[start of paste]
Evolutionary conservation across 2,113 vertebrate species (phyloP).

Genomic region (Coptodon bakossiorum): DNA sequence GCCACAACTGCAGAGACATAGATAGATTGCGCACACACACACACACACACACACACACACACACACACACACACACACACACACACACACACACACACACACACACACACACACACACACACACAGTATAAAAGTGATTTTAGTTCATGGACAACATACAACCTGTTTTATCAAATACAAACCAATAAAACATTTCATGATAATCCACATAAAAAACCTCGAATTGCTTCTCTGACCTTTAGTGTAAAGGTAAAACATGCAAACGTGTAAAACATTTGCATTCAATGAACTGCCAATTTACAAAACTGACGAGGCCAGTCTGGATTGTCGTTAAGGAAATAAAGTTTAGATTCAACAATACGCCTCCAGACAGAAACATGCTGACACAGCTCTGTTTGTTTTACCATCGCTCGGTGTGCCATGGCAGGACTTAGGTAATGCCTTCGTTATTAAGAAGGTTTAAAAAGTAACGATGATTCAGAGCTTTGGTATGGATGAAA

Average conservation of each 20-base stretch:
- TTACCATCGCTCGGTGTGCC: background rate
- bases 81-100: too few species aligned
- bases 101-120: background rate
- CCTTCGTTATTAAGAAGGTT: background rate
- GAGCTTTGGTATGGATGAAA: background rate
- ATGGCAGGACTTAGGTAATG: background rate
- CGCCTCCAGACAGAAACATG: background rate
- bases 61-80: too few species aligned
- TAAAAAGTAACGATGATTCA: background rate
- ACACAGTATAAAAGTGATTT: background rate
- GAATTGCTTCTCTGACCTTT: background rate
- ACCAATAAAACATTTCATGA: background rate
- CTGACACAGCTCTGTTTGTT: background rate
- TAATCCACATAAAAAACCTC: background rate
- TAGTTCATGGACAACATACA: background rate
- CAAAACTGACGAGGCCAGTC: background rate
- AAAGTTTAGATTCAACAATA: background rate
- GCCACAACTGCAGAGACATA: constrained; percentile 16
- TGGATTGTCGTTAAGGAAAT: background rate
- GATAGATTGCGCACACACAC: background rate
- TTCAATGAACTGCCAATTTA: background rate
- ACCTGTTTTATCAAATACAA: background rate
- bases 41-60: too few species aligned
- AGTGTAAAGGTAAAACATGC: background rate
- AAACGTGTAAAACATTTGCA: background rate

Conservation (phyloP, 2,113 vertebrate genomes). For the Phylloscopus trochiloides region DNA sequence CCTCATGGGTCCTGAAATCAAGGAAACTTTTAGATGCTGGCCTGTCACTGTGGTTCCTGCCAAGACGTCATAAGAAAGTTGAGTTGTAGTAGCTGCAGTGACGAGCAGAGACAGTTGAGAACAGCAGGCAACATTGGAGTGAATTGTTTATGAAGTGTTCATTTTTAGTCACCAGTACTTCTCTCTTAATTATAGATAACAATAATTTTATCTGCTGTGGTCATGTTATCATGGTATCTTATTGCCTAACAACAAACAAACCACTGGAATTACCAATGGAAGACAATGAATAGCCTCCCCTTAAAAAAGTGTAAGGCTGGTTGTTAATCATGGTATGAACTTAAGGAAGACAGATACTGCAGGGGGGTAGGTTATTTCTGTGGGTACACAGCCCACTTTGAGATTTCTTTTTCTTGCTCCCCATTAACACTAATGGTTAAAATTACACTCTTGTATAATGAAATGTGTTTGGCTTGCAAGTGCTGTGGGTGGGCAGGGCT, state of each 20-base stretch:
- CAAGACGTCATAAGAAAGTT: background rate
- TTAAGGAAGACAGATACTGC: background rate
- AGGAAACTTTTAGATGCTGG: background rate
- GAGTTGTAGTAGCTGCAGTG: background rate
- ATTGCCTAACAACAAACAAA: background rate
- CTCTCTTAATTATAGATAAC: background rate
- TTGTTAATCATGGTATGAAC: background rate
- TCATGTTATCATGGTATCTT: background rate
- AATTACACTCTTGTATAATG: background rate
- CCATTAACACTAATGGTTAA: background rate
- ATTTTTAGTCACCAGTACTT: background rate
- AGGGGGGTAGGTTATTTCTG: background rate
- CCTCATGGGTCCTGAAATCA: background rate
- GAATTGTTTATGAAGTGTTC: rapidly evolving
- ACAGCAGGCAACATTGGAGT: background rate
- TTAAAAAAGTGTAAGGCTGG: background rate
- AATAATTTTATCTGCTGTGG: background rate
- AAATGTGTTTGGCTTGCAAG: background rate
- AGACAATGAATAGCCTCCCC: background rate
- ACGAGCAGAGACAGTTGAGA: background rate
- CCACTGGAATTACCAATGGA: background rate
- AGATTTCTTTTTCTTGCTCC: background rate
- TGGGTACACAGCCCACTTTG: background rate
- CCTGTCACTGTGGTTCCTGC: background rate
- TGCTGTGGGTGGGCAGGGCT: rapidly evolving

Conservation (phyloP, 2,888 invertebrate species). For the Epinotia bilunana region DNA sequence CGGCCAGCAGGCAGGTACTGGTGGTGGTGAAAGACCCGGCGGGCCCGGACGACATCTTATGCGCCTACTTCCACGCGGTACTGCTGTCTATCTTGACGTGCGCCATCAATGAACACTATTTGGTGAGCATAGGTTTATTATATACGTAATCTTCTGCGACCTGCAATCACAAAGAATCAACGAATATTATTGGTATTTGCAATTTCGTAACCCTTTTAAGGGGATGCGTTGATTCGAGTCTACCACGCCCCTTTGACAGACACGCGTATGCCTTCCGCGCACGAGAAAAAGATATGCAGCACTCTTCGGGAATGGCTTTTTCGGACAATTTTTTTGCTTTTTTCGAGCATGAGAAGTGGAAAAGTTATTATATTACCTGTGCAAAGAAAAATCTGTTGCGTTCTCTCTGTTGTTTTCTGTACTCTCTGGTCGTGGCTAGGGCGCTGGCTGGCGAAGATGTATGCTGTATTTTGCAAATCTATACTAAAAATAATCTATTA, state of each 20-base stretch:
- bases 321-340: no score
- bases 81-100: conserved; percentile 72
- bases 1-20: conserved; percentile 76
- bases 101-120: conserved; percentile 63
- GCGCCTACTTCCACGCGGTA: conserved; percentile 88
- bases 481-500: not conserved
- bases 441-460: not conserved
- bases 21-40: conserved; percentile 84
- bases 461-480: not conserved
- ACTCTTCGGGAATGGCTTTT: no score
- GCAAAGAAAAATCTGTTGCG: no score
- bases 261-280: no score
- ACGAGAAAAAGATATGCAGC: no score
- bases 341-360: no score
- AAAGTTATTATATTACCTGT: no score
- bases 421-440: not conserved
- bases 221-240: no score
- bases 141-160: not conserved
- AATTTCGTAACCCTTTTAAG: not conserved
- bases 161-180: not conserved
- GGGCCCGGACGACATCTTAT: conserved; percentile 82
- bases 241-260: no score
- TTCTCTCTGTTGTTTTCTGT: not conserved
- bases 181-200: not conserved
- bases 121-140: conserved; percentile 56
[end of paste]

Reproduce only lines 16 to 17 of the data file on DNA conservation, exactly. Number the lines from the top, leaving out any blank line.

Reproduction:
- CTGACACAGCTCTGTTTGTT: background rate
- TAATCCACATAAAAAACCTC: background rate